Grow your super

How can you help your super to thrive?

Mortgages and super

Buying a home

Buying property is a big financial decision and there are many issues to take into account beyond the obvious considerations of saving a deposit and budgeting for mortgage repayments and property maintenance.

Insuring your ability to pay the mortgage

You should consider how you would cover the mortgage and associated costs if you can longer work. There are a range of insurance options offered by super funds and other institutions that can cover you for illness, injury, loss of income or death.

If something was to happen and you could no longer pay the mortgage, the bank cannot take money from your superannuation account to recover the debt.

Your home is not a retirement plan

While it may be your biggest asset, your home should not be counted on to fund your retirement. For starters, most retirement projections showing ‘income required’ to live on in retirement, assume you own your own home outright. Also, the home where you live does not count towards the asset test to determine eligibility for the Age Pension.

While in some circumstances, downsizing your home to something smaller and less expensive at retirement may free up some capital, it is not advisable to count on it. Another path some people consider is a ‘reverse mortgage’ to fund their retirement. This is not a decision to be taken lightly and again, should not be seen as a retirement plan.

First Home Super Saver Scheme

If you have never owned property in Australia, you may be eligible to use the First Home Super Saver Scheme (FHSS scheme) to help save for your first home.

The scheme allows you to make voluntary contributions (both before-tax concessional and after-tax non-concessional) into your super fund to save for your first home. If you meet the eligibility requirements, you can have these voluntary contributions released, up to a limit, to help you purchase your first home.

The scheme is managed by the Australian Taxation Office (ATO) and there are a number of important conditions and requirements you need to be aware of if you plan to use it. These include:

  • you will need to meet strict eligibility conditions.
  • you can’t use the scheme to release any compulsory super contributions made by your employer (some other types of contributions are also excluded).
  • you must apply to the ATO and receive approval before you sign a contract to purchase a property, then apply to the ATO for the release of your super and make the purchase. Time limits apply to every step of the process.
  • you can apply to have a maximum of $15,000 of your eligible voluntary contributions from any one financial year released, up to a total of $50,000 contributions across all years (you will also receive the earnings that relate to those contributions).
  • the home you purchase or construct must be located in Australia.

To use the scheme, you must satisfy all of these eligibility conditions – you must:

  • be 18 years old or older when you apply to the ATO to use the scheme or to release your super (however you can start making your voluntary contributions before you turn 18).
  • never have owned property in Australia (although some financial hardship exemptions apply) – this includes an investment property or vacant land.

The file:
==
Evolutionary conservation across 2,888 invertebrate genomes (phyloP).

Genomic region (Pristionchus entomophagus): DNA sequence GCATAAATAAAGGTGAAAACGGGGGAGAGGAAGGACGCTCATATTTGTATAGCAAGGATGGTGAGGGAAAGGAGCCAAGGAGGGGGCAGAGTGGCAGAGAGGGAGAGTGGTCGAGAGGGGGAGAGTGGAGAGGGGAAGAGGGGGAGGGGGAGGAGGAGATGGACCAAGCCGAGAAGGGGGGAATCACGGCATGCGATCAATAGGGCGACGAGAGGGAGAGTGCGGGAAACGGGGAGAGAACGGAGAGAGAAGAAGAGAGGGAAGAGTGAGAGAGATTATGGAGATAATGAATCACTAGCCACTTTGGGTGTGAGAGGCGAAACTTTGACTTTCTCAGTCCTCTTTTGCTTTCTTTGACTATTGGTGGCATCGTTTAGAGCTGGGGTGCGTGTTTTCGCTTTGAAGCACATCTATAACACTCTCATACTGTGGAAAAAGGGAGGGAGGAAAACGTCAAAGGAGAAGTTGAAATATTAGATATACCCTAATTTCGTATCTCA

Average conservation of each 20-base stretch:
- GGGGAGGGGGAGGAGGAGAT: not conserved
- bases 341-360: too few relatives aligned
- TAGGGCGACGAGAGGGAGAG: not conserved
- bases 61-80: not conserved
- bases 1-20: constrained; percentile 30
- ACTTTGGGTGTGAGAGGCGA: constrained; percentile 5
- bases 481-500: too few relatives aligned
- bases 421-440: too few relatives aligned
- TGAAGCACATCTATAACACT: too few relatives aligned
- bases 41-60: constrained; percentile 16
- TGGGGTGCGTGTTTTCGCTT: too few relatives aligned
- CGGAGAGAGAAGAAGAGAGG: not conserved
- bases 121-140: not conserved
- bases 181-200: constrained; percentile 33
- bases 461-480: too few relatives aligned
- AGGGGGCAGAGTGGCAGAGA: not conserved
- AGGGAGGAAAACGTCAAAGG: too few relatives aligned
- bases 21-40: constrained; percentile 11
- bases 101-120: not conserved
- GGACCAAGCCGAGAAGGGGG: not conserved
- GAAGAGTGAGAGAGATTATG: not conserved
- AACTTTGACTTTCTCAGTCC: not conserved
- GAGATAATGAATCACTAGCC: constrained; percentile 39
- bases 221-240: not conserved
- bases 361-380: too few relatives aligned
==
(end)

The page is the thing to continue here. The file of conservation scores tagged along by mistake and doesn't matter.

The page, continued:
• intend to live in the property you buy as soon as practicable and for at least 6 months within the first 12 months you own it.
  • not have previously made a release request under the FHSS scheme.

If you end up not accessing your contributions under the FHSS scheme, they will remain part of your super interest.

If you plan to use the scheme, before you start saving you should:

  • check that your super fund(s) will release the money (note that you can’t make contributions for FHSS scheme purposes to a defined benefit fund).
  • ask your fund about any fees, charges and insurance implications that may apply.
  • check that your super fund has your current contact details, so they exactly match the ATO’s records for you.

You should also be aware that using the FHSS scheme will have a tax impact for the year in which you make the request to release – you will receive a payment summary and you will need to include both the assessable and tax-withheld amounts in your tax return. The ATO will withhold tax from the amount of super you withdraw under the FHSS scheme, before it is paid to you, but the final tax amount may be adjusted after you lodge your tax return.

For more information about the FHSS scheme, go to the ATO website.

Accessing your super for mortgage repayments

People experiencing severe financial hardship may be able to access part of their super early to assist in meeting living expenses including mortgage payments. Alternatively, you may be able to make a ‘compassionate grounds’ withdrawal of super to prevent your lender forcing the sale of your home if you are in arrears on your mortgage. Accessing your super early is a detailed process, subject to strict conditions, and does not happen immediately.

The Australian Taxation Office has more information on the criteria for accessing super early. Or you can contact your fund.

Investing in property through super

As a general rule, you cannot take money out of your super fund to buy property. For those with a self-managed superannuation fund (SMSF), there are some special rules that allow money in your SMSF to be used to invest in property: but this is the super fund investing, not you as an individual. In other words, you cannot use money from your superannuation to buy a home for you or a family member to live in.